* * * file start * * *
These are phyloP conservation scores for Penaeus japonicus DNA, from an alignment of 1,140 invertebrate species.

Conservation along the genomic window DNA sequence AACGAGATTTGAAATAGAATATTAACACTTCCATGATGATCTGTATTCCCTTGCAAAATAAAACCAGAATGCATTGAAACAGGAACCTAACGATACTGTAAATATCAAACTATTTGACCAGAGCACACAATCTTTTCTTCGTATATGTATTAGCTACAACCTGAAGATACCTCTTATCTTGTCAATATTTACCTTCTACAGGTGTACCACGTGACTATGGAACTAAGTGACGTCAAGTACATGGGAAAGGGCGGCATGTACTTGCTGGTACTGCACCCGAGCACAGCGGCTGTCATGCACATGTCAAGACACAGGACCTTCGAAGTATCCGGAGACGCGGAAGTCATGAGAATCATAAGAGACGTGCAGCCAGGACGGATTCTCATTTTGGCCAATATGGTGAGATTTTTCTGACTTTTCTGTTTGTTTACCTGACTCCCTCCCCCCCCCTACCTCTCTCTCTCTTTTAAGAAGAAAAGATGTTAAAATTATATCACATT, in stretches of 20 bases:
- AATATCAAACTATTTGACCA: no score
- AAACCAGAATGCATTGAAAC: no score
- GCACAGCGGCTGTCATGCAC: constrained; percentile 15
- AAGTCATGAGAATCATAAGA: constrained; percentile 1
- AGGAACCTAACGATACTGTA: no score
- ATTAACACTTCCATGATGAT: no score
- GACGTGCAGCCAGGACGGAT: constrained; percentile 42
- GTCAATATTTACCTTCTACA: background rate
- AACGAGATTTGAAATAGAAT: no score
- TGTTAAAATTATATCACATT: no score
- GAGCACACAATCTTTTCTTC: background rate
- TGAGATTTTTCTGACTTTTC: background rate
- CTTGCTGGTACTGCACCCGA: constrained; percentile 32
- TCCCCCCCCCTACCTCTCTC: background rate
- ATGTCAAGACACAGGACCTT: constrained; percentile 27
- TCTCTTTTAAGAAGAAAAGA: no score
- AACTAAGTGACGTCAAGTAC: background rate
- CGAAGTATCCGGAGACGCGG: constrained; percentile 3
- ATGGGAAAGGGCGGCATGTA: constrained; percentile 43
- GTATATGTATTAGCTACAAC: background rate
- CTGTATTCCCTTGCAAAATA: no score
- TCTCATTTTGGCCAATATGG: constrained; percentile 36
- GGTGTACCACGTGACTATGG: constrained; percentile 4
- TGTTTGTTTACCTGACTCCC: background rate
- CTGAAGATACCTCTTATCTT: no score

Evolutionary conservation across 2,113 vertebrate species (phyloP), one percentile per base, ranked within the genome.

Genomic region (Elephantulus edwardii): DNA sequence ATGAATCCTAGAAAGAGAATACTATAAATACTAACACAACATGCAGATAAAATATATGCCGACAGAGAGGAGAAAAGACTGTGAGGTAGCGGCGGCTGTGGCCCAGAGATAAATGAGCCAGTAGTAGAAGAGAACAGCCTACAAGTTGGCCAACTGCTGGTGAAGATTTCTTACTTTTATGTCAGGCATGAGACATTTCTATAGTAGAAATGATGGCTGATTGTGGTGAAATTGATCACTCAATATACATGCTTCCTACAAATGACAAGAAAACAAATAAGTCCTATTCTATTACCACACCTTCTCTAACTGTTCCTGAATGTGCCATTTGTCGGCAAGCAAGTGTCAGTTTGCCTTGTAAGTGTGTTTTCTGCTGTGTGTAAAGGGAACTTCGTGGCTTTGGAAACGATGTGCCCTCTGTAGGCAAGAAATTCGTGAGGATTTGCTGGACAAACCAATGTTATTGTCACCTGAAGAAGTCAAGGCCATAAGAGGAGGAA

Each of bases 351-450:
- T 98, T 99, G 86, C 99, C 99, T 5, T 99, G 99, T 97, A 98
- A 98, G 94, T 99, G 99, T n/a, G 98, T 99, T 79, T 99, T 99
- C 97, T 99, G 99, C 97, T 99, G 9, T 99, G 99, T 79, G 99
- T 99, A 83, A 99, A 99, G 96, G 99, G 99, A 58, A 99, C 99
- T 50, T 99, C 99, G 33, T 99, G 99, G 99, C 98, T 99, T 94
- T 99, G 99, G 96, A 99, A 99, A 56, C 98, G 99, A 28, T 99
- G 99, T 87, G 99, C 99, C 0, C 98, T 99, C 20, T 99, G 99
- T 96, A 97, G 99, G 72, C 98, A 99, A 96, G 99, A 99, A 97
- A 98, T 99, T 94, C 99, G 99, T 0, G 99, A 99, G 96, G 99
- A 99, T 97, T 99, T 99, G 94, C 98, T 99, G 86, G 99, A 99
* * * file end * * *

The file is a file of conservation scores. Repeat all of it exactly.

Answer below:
These are phyloP conservation scores for Penaeus japonicus DNA, from an alignment of 1,140 invertebrate species.

Conservation along the genomic window DNA sequence AACGAGATTTGAAATAGAATATTAACACTTCCATGATGATCTGTATTCCCTTGCAAAATAAAACCAGAATGCATTGAAACAGGAACCTAACGATACTGTAAATATCAAACTATTTGACCAGAGCACACAATCTTTTCTTCGTATATGTATTAGCTACAACCTGAAGATACCTCTTATCTTGTCAATATTTACCTTCTACAGGTGTACCACGTGACTATGGAACTAAGTGACGTCAAGTACATGGGAAAGGGCGGCATGTACTTGCTGGTACTGCACCCGAGCACAGCGGCTGTCATGCACATGTCAAGACACAGGACCTTCGAAGTATCCGGAGACGCGGAAGTCATGAGAATCATAAGAGACGTGCAGCCAGGACGGATTCTCATTTTGGCCAATATGGTGAGATTTTTCTGACTTTTCTGTTTGTTTACCTGACTCCCTCCCCCCCCCTACCTCTCTCTCTCTTTTAAGAAGAAAAGATGTTAAAATTATATCACATT, in stretches of 20 bases:
- AATATCAAACTATTTGACCA: no score
- AAACCAGAATGCATTGAAAC: no score
- GCACAGCGGCTGTCATGCAC: constrained; percentile 15
- AAGTCATGAGAATCATAAGA: constrained; percentile 1
- AGGAACCTAACGATACTGTA: no score
- ATTAACACTTCCATGATGAT: no score
- GACGTGCAGCCAGGACGGAT: constrained; percentile 42
- GTCAATATTTACCTTCTACA: background rate
- AACGAGATTTGAAATAGAAT: no score
- TGTTAAAATTATATCACATT: no score
- GAGCACACAATCTTTTCTTC: background rate
- TGAGATTTTTCTGACTTTTC: background rate
- CTTGCTGGTACTGCACCCGA: constrained; percentile 32
- TCCCCCCCCCTACCTCTCTC: background rate
- ATGTCAAGACACAGGACCTT: constrained; percentile 27
- TCTCTTTTAAGAAGAAAAGA: no score
- AACTAAGTGACGTCAAGTAC: background rate
- CGAAGTATCCGGAGACGCGG: constrained; percentile 3
- ATGGGAAAGGGCGGCATGTA: constrained; percentile 43
- GTATATGTATTAGCTACAAC: background rate
- CTGTATTCCCTTGCAAAATA: no score
- TCTCATTTTGGCCAATATGG: constrained; percentile 36
- GGTGTACCACGTGACTATGG: constrained; percentile 4
- TGTTTGTTTACCTGACTCCC: background rate
- CTGAAGATACCTCTTATCTT: no score

Evolutionary conservation across 2,113 vertebrate species (phyloP), one percentile per base, ranked within the genome.

Genomic region (Elephantulus edwardii): DNA sequence ATGAATCCTAGAAAGAGAATACTATAAATACTAACACAACATGCAGATAAAATATATGCCGACAGAGAGGAGAAAAGACTGTGAGGTAGCGGCGGCTGTGGCCCAGAGATAAATGAGCCAGTAGTAGAAGAGAACAGCCTACAAGTTGGCCAACTGCTGGTGAAGATTTCTTACTTTTATGTCAGGCATGAGACATTTCTATAGTAGAAATGATGGCTGATTGTGGTGAAATTGATCACTCAATATACATGCTTCCTACAAATGACAAGAAAACAAATAAGTCCTATTCTATTACCACACCTTCTCTAACTGTTCCTGAATGTGCCATTTGTCGGCAAGCAAGTGTCAGTTTGCCTTGTAAGTGTGTTTTCTGCTGTGTGTAAAGGGAACTTCGTGGCTTTGGAAACGATGTGCCCTCTGTAGGCAAGAAATTCGTGAGGATTTGCTGGACAAACCAATGTTATTGTCACCTGAAGAAGTCAAGGCCATAAGAGGAGGAA

Each of bases 351-450:
- T 98, T 99, G 86, C 99, C 99, T 5, T 99, G 99, T 97, A 98
- A 98, G 94, T 99, G 99, T n/a, G 98, T 99, T 79, T 99, T 99
- C 97, T 99, G 99, C 97, T 99, G 9, T 99, G 99, T 79, G 99
- T 99, A 83, A 99, A 99, G 96, G 99, G 99, A 58, A 99, C 99
- T 50, T 99, C 99, G 33, T 99, G 99, G 99, C 98, T 99, T 94
- T 99, G 99, G 96, A 99, A 99, A 56, C 98, G 99, A 28, T 99
- G 99, T 87, G 99, C 99, C 0, C 98, T 99, C 20, T 99, G 99
- T 96, A 97, G 99, G 72, C 98, A 99, A 96, G 99, A 99, A 97
- A 98, T 99, T 94, C 99, G 99, T 0, G 99, A 99, G 96, G 99
- A 99, T 97, T 99, T 99, G 94, C 98, T 99, G 86, G 99, A 99